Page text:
Though still an uncertainty for the next few weeks, a proposed skatepark in Pagosa Springs was given a reprieve with an alternate location during Tuesday night’s Town Council meeting.
The future of the skatepark was recently thrown into question due to the town’s inability to build a new wastewater treatment plant. Initial plans placed the park on land owned by the Pagosa Springs Sanitation General Improvement District (PSSGID), which was to be deeded to the town for the park’s construction. However, with the town deciding not to move forward with the construction of a new wastewater treatment plant, an action necessitating a retrofit of the current wastewater lagoon system, the PSSGID was unable to deed that parcel to the town.
In a phone interview last week, PSSGID Supervisor Phil Starks said that deeding the parcel was untenable. “I need it (the parcel) as a buffer zone and need as much of a buffer zone as possible,” he said. “I need to put in new headworks right adjacent to where the skatepark was to go in.”
Starks stated that, due to the toxic nature of wastewater treatment, the location of a skatepark adjacent to the retrofitted system would have been in violation of Environmental Protection Agency standards — and an unpleasant experience for users of a skatepark.
Although the town made the decision not to construct a new wastewater treatment plant at its July 7 meeting, how that decision would affect the placement of the proposed skatepark apparently did not come to light until late last week when Starks told town officials the PSSGID would be unable to deed the parcel in question to the town.
“We wouldn’t have had that if the treatment plant had gone in,” Starks said.
Scrambling to scope out a new location for the skatepark, council heard options from Parks and Recreation Director Tom Carosello.
“On the recommendation of (Town Manager) David Mitchem and (Parks Superintendent) Jim Miller, we’ve decided that Town Park, at the northeast end of the park, would be the best alternative,” Carosello said. He referred to the athletic field, across Hermosa Street from Town Park proper.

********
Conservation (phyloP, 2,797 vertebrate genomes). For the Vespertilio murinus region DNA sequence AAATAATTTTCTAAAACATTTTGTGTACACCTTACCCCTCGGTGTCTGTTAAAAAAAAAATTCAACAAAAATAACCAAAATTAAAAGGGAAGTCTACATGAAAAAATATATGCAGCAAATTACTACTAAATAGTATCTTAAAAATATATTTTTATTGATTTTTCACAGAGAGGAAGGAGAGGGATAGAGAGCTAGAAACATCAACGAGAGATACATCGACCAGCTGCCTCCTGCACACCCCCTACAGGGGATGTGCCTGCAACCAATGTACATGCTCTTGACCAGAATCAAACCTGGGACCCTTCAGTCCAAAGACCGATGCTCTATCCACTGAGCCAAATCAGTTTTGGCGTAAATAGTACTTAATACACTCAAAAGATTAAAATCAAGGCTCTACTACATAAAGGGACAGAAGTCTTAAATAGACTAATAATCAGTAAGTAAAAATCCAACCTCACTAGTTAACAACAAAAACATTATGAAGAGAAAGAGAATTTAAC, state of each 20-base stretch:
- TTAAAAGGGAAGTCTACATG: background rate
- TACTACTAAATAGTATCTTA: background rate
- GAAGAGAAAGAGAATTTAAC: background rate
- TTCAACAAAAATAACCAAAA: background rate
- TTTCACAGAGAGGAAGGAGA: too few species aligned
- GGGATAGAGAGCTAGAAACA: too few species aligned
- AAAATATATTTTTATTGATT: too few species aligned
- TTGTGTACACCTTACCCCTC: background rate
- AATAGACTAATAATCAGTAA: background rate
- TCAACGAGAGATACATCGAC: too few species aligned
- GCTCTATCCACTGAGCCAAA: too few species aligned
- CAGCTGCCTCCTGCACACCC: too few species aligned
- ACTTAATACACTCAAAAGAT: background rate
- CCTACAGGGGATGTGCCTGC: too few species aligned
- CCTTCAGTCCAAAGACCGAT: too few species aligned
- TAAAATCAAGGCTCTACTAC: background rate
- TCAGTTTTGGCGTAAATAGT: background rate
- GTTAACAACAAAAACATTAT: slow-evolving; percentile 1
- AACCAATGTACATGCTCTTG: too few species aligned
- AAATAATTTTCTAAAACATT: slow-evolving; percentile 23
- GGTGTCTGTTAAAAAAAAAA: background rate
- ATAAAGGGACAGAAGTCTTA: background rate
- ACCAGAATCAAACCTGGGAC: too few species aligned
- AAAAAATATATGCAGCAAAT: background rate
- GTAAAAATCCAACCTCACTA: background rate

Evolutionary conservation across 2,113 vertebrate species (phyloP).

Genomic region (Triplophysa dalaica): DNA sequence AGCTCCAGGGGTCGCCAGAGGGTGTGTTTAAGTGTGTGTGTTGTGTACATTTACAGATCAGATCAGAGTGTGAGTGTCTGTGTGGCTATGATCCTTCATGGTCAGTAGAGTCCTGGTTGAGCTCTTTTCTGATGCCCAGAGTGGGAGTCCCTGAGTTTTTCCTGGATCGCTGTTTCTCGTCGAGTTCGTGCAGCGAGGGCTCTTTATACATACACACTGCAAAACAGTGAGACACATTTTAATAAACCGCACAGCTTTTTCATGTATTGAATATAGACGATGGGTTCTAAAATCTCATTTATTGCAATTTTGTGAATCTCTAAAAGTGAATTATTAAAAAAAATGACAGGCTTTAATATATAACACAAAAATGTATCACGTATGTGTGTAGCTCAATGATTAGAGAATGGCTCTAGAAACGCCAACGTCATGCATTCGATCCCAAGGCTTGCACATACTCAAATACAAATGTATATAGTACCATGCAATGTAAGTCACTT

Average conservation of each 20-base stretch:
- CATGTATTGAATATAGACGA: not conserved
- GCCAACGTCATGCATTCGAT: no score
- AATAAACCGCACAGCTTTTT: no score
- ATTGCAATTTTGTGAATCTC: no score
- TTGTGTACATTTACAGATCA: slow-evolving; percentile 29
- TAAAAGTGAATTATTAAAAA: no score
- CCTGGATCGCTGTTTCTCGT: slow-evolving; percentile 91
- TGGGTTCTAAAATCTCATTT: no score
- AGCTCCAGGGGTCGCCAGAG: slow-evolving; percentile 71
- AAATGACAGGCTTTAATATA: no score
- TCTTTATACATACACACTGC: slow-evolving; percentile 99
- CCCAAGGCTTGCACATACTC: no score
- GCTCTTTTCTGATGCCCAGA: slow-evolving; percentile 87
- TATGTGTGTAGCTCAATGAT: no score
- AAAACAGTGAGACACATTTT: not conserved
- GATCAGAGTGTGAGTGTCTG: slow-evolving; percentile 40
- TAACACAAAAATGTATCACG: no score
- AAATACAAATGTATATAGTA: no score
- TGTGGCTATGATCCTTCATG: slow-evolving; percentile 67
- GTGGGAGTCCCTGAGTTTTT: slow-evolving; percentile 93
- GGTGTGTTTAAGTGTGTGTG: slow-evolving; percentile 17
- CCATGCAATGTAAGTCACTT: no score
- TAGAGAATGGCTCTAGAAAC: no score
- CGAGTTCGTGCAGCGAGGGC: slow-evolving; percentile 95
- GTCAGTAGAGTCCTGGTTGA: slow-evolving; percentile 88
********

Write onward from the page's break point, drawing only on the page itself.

Considering the merits of the new location, council appeared to support the proposal. Given that the previous location — just south of Yamaguchi Park — would have placed the skatepark well out of the public’s eye, council felt that the new location would provide a showcase for the almost $400,000 project.
Although the location would present some logistical issues on various levels (affecting space used for junior high football practice, providing less available space for events such as the Fiber Fest and the Fourth of July carnival, etc.), council appeared to agree that the Town Park athletic field location would be a better fit for the skatepark.
A primary concern with the previously proposed location had been the site’s lack of visibility and the potential for criminal activity.
“I think it’s a great option,” said council member (and former Chief of Police) Don Volger. “And with a high visibility option, we could attract the real athletes and avoid the element that would cause problems.”
Carosello was given direction to pursue the Town Park location for the skatepark. Although Carosello reported that additional engineering would be required for the new location (and several minor issues would need to be resolved), he said he felt confident that the loose ends could be tied up in time to meet the Aug. 26 deadline for submitting a Greater Outdoors Colorado (GOCO) grant that would largely fund the project.
For its part, the town will need to commit the location to the project in order to meet GOCO requirements for the grant application. According to Mitchem, council will hear a resolution at the Aug. 20 mid-month meeting to commit that portion of Town Park for the project.
For the past several years, the Skaters Coalition for Concrete (SCC) organized to get a new skateboard park built in Pagosa Springs. The park has been funded from a mixture of private donations, county 1A funding (to the tune of $50,000), a $50,000 donation match from The Springs Resort, a $10,000 donation from the Koch family, as well as other private donations and money raised from SCC events. Another $40,000 of in-kind donations — construction work and materials promised by local contractors — helped to put local funding in place to qualify for the GOCO grant.
The town should hear about the GOCO grant award by December. If the grant is awarded, construction on the park could begin in late spring 2010.
The new amenity, if everything goes through, would not only provide another recreational opportunity for local families and skaters, but would also provide a symbolic indication that, despite depressed economic times, the town of Pagosa Springs is moving forward with its commitment to provide a family-friendly environment for its residents.
Council meets again Thursday, Aug. 20, at noon at Town Hall.